AP Psychology 1.1 Developmental Psychology
Some people can’t fart. "What does this have to do with developmental psychology?” you ask. Watch this video to find out.
|AP Psychology||Developmental Psychology|
|Test Prep||AP Psychology|
He’s the Jean Piaget of the NBA.
Here’s the question:
Jean Piaget proposed a theory of cognitive development that encompassed four stages.
In which of these stages does symbolic thought develop, while the child still remains egocentric? [Asks question]
And here are your potential answers…
Alright, let’s start out with the basics: who is this Jean Piaget and what are the stages
to his theory of cognitive development?
Jean Piaget, noted Swiss psychologist and beret enthusiast, was the first psychologist
to make a systematic study of cognitive development.
He concluded that children weren’t just dumber versions of adults- or less competent [Children playing]
thinkers, whatever, we’re paraphrasing- but that actually, their brains just thought
in much different ways than those of a fully developed mind.
Kind of like weird uncle Carl who likes eating glue. [Person eating glue]
Piaget proposed four stages to cognitive development: Sensorimotor, Preoperational, Concrete Operational,
and Formal Operational.
You can remember them in order by remembering the acronym: SPCF [Child reading]
Hmm…on second thought, maybe that’s not that helpful.
Let’s try it as a mnemonic....
Some. People. Can’t. Fart.
That's why they pay us the big bucks, people.
But enough farting around, let’s get to the stages:
Sensorimotor is the first stage, and deals with children before they hit the Terrible Twos. [Playing with ball]
Preoperational is the second stage, beginning when children start speaking, and lasting
until the age of about 7. [Child smiling]
Then comes Concrete Operational, which occurs during preadolescence, roughly the ages of
7-11; before, finally, we have… [Putting money into piggy bank]
Formal Operational, which covers adolescence into adulthood.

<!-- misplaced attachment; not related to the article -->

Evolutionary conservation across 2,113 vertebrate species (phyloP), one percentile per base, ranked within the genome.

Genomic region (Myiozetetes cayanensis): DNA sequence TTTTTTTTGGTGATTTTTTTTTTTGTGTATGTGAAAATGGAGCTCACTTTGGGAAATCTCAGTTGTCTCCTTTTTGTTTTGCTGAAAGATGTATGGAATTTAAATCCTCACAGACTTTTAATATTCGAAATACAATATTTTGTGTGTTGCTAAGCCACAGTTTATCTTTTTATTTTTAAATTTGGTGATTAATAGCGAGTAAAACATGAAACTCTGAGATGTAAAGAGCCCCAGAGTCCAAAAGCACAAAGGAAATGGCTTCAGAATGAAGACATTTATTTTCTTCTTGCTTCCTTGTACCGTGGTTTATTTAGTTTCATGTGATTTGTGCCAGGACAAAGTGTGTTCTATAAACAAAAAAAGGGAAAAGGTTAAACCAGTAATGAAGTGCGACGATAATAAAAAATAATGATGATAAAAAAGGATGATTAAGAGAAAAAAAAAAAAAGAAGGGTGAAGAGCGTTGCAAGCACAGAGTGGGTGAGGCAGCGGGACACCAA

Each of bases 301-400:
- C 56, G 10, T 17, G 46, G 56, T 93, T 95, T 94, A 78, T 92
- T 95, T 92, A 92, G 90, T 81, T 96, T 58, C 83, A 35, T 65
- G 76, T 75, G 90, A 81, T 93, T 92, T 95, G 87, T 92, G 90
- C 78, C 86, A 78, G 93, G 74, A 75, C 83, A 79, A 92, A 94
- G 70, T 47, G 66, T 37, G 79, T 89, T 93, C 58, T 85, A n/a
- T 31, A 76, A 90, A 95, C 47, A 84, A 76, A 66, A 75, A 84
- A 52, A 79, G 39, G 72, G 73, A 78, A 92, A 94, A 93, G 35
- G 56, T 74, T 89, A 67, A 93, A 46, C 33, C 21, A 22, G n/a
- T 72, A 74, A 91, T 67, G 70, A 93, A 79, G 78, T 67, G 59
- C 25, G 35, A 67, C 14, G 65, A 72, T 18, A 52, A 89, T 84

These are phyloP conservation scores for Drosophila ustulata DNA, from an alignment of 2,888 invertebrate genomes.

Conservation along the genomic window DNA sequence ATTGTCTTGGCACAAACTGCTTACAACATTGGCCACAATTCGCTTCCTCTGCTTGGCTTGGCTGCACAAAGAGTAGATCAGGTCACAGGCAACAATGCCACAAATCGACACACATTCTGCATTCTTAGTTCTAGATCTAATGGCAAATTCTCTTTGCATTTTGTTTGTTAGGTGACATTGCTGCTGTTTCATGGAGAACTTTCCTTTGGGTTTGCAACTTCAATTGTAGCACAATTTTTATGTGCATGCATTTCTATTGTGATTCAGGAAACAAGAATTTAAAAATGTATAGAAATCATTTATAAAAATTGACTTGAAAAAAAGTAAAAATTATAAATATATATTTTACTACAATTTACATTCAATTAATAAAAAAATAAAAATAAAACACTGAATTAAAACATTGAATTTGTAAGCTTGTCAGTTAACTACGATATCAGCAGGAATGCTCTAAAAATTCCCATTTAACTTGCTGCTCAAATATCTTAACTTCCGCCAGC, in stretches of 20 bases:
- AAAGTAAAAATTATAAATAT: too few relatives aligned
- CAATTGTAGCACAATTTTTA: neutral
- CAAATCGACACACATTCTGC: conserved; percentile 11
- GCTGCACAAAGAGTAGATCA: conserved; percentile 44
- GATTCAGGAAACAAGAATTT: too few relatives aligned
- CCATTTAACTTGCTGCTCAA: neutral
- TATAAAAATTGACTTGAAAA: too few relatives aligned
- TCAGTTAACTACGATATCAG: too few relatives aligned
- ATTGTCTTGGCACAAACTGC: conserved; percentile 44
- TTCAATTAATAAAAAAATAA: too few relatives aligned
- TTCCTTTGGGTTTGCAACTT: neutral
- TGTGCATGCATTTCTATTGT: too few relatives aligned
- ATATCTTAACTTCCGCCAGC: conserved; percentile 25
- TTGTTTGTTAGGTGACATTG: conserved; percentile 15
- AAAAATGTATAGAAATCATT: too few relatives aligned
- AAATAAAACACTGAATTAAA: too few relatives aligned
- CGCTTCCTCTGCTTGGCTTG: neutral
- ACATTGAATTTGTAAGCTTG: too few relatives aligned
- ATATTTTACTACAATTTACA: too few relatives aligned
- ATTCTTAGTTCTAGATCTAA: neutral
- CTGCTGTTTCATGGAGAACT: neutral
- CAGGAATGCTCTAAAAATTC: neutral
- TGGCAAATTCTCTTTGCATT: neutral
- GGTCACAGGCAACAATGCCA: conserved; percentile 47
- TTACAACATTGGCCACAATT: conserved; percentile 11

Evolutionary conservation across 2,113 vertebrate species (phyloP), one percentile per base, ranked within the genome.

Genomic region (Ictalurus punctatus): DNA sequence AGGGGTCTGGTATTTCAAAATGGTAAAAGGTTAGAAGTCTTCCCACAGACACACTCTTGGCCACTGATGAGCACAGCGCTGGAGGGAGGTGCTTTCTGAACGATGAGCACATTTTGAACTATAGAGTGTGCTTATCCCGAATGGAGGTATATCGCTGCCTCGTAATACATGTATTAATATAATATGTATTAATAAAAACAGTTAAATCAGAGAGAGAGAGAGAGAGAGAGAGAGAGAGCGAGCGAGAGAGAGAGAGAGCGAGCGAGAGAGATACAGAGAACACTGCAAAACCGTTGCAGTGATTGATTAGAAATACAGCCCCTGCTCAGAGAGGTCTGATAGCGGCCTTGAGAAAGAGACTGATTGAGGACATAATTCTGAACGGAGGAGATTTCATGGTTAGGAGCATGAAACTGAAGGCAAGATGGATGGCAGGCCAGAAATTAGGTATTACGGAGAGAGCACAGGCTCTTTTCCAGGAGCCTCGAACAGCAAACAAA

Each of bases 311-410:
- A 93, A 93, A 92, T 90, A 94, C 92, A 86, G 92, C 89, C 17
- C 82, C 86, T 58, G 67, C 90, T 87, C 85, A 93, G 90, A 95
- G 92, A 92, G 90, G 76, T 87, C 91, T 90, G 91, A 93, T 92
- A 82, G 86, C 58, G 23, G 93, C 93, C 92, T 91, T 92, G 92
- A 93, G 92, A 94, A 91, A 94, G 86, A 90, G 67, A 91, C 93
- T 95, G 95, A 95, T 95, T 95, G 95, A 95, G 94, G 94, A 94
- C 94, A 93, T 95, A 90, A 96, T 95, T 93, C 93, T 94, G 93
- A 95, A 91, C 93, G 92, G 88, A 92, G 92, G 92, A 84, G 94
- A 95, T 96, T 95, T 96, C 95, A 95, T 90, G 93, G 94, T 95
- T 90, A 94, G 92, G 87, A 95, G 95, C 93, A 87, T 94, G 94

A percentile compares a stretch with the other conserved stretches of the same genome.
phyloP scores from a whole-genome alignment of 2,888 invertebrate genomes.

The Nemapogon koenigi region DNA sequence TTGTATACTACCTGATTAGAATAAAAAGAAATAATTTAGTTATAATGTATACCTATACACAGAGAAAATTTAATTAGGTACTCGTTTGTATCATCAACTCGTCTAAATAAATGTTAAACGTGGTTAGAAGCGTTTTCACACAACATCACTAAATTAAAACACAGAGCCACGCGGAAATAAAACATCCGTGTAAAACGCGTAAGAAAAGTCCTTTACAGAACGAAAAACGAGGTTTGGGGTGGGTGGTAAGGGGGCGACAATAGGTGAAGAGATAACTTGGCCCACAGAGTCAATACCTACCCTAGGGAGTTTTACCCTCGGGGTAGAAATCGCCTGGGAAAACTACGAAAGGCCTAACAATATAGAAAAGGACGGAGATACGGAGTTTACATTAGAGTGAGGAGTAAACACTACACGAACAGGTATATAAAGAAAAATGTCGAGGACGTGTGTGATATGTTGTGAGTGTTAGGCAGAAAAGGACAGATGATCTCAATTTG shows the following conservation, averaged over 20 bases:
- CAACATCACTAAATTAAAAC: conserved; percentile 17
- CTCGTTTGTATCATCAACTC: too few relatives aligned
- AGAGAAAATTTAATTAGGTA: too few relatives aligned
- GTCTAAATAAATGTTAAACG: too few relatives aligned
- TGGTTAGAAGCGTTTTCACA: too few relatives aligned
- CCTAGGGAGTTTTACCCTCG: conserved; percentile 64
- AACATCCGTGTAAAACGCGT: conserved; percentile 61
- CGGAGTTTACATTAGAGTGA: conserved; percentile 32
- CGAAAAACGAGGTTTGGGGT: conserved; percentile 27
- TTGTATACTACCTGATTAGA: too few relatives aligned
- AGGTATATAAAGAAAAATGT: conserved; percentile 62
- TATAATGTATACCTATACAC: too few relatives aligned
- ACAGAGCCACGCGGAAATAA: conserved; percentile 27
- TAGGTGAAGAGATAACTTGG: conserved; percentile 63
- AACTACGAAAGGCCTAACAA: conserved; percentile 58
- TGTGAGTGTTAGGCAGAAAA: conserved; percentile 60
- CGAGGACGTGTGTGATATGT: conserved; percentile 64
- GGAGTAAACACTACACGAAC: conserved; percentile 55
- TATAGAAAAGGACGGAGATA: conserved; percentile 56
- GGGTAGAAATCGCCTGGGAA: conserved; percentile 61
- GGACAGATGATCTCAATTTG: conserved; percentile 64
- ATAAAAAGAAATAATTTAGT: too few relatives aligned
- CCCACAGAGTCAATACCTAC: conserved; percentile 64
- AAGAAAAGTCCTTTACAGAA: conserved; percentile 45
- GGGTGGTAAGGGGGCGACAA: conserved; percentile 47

The crux of the question deals with an egocentric viewpoint, meaning that the child can’t
see the viewpoints of others. [Refusing to eat broccoli]
But to be fair, our parents still don’t see things from our perspective- especially
when it comes to trends that should never, ever, ever be repeated.
Bell-bottoms are dead and buried. [Holds up bell-bottom pants]
But they're at least aware that we…and people in general…have a point of view that’s
different from theirs..
Now looking back at our answers, we can probably eliminate Formal Operational, because we expect
people growing into adulthood not to be egocentric…
…Which apparently, is sometimes too much to ask.,,
We can also get rid of Sensorimotor, because a pre-talking baby isn’t really aware enough
to be egocentric yet, and it also hasn’t developed symbolic thought. [Baby opens mouth]
And we can eliminate Centration, because it isn’t even one of the four stages.
Oh, the AP test…always keeping us on our toes.
That leaves us with Preoperational and Concrete Operational, answers C and D.
So which is it? [Highlighed choices]
While Concrete Operational deals primarily with the development of reasoning and logic
in preadolescence, the Preoperational stage deals mostly with the Egocentrism we were
So the correct answer is D, Preoperational. [Correct answer circled]
Basically, Piaget says that in the Preoperational stage, children can generally only focus on
one thing, and that one thing is usually themselves. [Baby playing with ladle]
For example, when a group of children in this age group play in the same room, they are
normally playing next to each other, not playing with each other; and when they talk, they’re
talking to get out what’s in their brain, not to communicate.
So basically like that one person you never want to work with in a group project, but
someone always get paired with. [People in lab coats]
Man, we hate that guy…